|Annu. Rev. Astron. Astrophys. 1982. 20:
Copyright © 1982 by . All rights reserved
4.4. Correlations of Molecular Sources with Nuclear Activity
The first group of galaxies for which CO was detected tended to be "active" galaxies, in the sense that their central regions are strong emitters of infrared and radio continuum radiation and optical emission lines, and in some cases show evidence of noncircular motions or mass ejection (Rickard et al. 1977a, c). While these conditions have not proven sufficient to distinguish class 1 galaxies from other types, they are manifest in correlations among the class 1 galaxies themselves.
The best established correlation links integrated emission in CO with the far-infrared flux. As the characteristics of infrared continuum emission from the nuclei of spiral galaxies have been reviewed quite recently (Rieke & Lebofsky 1979), we confine ourselves to discussing the specific associations between the available far-infrared and molecular line data.
In an analysis of the first CO survey, Rickard et al. (1977a) suggested that the central CO emission was correlated with the 10µ flux detected over the same area. The original relationship was based on little data (including an incorrect 10µ flux for M51), and was subject to some inconsistencies (such as the absence of CO emission from the strong 10µ source NGC 5195). It was supported, however, by theoretical analyses (Jones et al. 1977). Telesco & Harper (1980) showed that the correlation improved at longer wavelengths.
Recently, Rickard & Harvey (in preparation) have collected a large enough sample of 100µ observations, with aperture sizes comparable to the CO beam sizes, to evaluate this statistically.
The relation between the 100µ flux and P(CO) for 14 galaxies in which both are measured is shown in Figure 5. The flux-flux correlation is quite good. It should be noted that there is some tendency for correlation between both CO and IR luminosity and the optical luminosity of the whole galaxy. However, this is principally due to the fact that NGC 1068 is quite luminous in all its characteristics. In any case, the CO vs. IR correlation persists (at the 90% confidence level) when both quantities are scaled to the optical luminosity.
Figure 5. The correlation of integrated 12CO intensity with (a) total galactic radio emission at 21-cm and (b) central far-infrared flux at 100µ data taken from Rickard et al. (in preparation).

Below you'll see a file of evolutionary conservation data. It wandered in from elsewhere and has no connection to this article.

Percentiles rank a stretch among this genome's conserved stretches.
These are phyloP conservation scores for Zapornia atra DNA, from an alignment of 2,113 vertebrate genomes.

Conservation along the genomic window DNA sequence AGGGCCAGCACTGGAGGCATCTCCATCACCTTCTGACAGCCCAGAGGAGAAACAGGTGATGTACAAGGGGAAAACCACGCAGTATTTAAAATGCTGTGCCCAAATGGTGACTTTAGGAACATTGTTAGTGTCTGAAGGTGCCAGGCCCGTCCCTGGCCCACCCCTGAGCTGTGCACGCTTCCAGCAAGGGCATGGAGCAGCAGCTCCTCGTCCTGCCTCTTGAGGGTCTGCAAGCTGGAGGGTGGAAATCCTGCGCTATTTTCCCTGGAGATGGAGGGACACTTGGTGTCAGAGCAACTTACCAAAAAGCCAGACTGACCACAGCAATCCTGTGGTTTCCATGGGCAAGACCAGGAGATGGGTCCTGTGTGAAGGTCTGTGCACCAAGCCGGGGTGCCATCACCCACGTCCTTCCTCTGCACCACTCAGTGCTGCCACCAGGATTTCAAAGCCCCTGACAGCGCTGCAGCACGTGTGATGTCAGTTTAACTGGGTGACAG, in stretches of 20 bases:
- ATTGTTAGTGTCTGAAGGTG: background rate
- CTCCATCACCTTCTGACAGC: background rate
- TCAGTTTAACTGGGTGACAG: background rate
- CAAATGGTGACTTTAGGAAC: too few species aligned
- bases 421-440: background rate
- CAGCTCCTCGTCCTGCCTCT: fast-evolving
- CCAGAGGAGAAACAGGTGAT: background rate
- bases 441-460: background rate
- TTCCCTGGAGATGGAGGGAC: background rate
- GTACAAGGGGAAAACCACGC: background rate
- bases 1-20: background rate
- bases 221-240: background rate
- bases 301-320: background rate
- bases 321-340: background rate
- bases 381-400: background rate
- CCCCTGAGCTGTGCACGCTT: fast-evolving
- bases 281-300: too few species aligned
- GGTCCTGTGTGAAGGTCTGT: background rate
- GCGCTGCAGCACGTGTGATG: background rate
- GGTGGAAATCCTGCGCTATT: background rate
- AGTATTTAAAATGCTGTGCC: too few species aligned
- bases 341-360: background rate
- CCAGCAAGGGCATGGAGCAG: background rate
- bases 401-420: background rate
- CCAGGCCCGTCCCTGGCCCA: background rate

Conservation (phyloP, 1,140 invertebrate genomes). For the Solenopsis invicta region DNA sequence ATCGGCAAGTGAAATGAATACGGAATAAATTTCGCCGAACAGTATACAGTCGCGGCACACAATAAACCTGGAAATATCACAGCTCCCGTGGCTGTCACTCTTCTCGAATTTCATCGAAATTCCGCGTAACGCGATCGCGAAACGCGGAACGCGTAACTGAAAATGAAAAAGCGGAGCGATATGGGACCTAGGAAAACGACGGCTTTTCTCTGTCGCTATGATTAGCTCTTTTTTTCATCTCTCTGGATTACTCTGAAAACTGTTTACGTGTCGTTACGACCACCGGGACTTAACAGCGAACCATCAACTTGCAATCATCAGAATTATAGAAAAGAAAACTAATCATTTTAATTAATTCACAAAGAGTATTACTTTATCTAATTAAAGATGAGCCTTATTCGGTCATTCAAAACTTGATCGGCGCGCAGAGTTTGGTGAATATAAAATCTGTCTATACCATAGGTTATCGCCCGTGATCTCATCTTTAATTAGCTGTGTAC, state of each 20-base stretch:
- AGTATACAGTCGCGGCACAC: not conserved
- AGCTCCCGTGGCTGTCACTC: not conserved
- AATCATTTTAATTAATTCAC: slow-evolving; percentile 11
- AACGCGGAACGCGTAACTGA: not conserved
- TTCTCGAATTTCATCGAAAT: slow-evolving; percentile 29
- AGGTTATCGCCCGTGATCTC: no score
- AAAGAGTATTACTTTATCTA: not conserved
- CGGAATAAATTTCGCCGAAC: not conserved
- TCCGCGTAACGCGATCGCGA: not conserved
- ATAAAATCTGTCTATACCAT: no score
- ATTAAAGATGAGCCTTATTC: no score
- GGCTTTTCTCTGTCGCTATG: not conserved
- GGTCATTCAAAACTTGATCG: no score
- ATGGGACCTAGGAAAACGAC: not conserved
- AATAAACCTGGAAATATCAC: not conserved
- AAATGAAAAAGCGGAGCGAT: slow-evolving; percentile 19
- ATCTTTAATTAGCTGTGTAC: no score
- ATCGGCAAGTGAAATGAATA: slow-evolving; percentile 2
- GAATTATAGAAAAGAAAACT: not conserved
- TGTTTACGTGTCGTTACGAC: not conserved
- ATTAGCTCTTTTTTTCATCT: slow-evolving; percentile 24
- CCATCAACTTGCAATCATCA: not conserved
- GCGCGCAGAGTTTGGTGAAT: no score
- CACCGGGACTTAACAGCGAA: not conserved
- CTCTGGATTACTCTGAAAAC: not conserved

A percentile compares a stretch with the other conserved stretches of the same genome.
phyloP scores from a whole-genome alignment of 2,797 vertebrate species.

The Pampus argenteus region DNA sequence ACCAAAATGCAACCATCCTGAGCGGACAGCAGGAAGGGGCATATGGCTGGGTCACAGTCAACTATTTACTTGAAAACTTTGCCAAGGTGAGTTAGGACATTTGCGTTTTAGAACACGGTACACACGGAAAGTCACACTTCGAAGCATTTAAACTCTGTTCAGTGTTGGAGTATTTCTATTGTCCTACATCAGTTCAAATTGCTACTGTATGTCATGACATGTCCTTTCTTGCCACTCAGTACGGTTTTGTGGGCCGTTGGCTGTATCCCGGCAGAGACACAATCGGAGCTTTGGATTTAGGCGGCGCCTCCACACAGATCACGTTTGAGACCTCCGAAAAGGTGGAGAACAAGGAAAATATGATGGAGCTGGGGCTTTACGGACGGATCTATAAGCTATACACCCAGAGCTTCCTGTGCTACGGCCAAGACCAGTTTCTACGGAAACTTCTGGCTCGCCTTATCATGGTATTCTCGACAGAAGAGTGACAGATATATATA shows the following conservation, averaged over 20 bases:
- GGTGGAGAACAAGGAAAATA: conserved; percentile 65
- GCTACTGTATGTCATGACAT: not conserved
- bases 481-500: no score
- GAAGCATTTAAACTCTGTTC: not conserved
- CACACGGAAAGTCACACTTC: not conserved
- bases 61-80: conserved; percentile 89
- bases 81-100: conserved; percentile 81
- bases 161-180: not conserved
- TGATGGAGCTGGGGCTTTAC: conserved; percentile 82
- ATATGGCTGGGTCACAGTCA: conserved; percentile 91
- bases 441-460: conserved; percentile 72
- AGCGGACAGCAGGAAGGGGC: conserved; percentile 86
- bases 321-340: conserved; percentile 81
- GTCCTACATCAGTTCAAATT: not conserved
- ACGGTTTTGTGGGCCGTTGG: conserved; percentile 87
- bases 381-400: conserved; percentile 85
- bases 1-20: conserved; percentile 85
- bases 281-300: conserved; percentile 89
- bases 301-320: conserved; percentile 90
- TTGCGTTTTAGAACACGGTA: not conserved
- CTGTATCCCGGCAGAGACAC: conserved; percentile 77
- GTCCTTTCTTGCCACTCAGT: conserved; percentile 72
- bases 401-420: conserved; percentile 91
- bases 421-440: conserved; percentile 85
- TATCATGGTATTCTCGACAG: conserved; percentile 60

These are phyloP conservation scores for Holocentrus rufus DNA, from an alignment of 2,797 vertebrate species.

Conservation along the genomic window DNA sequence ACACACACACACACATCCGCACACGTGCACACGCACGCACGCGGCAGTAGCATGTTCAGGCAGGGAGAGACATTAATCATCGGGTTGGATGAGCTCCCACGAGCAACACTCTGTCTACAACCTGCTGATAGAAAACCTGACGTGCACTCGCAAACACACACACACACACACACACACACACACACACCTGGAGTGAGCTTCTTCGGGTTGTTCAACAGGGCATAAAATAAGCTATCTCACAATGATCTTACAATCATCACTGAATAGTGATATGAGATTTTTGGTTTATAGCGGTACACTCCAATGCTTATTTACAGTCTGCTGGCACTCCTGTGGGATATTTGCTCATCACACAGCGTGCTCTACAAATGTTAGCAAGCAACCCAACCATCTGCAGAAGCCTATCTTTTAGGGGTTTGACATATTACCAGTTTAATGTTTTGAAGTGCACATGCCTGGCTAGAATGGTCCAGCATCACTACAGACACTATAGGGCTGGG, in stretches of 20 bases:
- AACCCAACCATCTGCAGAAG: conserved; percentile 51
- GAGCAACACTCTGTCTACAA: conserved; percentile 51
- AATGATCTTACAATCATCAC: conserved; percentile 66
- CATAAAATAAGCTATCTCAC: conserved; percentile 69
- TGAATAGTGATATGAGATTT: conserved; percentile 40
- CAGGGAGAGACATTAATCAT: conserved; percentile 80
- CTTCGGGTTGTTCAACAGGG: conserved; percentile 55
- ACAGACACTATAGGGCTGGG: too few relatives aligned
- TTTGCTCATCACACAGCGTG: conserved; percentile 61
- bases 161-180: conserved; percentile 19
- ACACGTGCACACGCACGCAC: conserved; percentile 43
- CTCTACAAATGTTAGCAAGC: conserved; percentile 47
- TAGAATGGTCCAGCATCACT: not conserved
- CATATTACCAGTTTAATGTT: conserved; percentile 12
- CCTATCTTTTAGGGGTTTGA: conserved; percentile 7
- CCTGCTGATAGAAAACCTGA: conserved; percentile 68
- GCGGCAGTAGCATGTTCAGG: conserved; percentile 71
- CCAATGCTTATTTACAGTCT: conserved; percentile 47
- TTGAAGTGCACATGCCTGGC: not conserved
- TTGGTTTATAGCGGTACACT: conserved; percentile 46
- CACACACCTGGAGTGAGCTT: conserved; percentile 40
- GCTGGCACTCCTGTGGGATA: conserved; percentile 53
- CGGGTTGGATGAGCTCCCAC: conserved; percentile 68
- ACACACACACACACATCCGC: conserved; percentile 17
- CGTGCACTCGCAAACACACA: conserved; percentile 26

The interpretation of this relationship is not entirely straightforward. The dust (which is responsible for the 100µ radiation) appears to be heated primarily by the luminous energy released in the formation of massive stars (Gatley et al. 1978, Becklin et al. 1980), whereas the H2 may be heated primarily by cosmic rays (Gusten et al. 1981, Morris et al., in preparation). Furthermore, it would be somewhat surprising if the gas/dust ratio were roughly constant in the central regions of all the galaxies surveyed; this consideration would be unimportant only in the unlikely case that both the CO and the 100µ emission are optically thick. The simplest interpretation of the CO-100µ correlation is that the emitting regions are coextensive (i.e. almost all the dust is in molecular clouds), that the ratio of 100µ and CO surface fluxes from an average cloud is approximately constant (for reasons not apparent), and that the intensity differences amongst the central regions of different galaxies essentially reflect different beam-filling factors for molecular clouds. This interpretation presumes that cloud temperatures play only a secondary role in determining the CO-to-100µ. intensity ratio, an assumption supported by the fact that the 50-160µ color temperatures do not correlate with the CO (Rickard & Harvey, in preparation).
The preferential detection of OH absorption toward galaxies with strong nonthermal sources is probably a selection effect. The CO emission should be free of this effect, however. As shown in Figure 5, there is an excellent correlation between the central CO flux and the total nonthermal radio flux, which persists if both are scaled to the optical luminosity. In addition, there is a tentative correlation (at the 90% confidence level) of the CO luminosity/optical luminosity ratio with the fractional concentration of non-thermal radio flux within the nuclear region (Rickard et al., in preparation).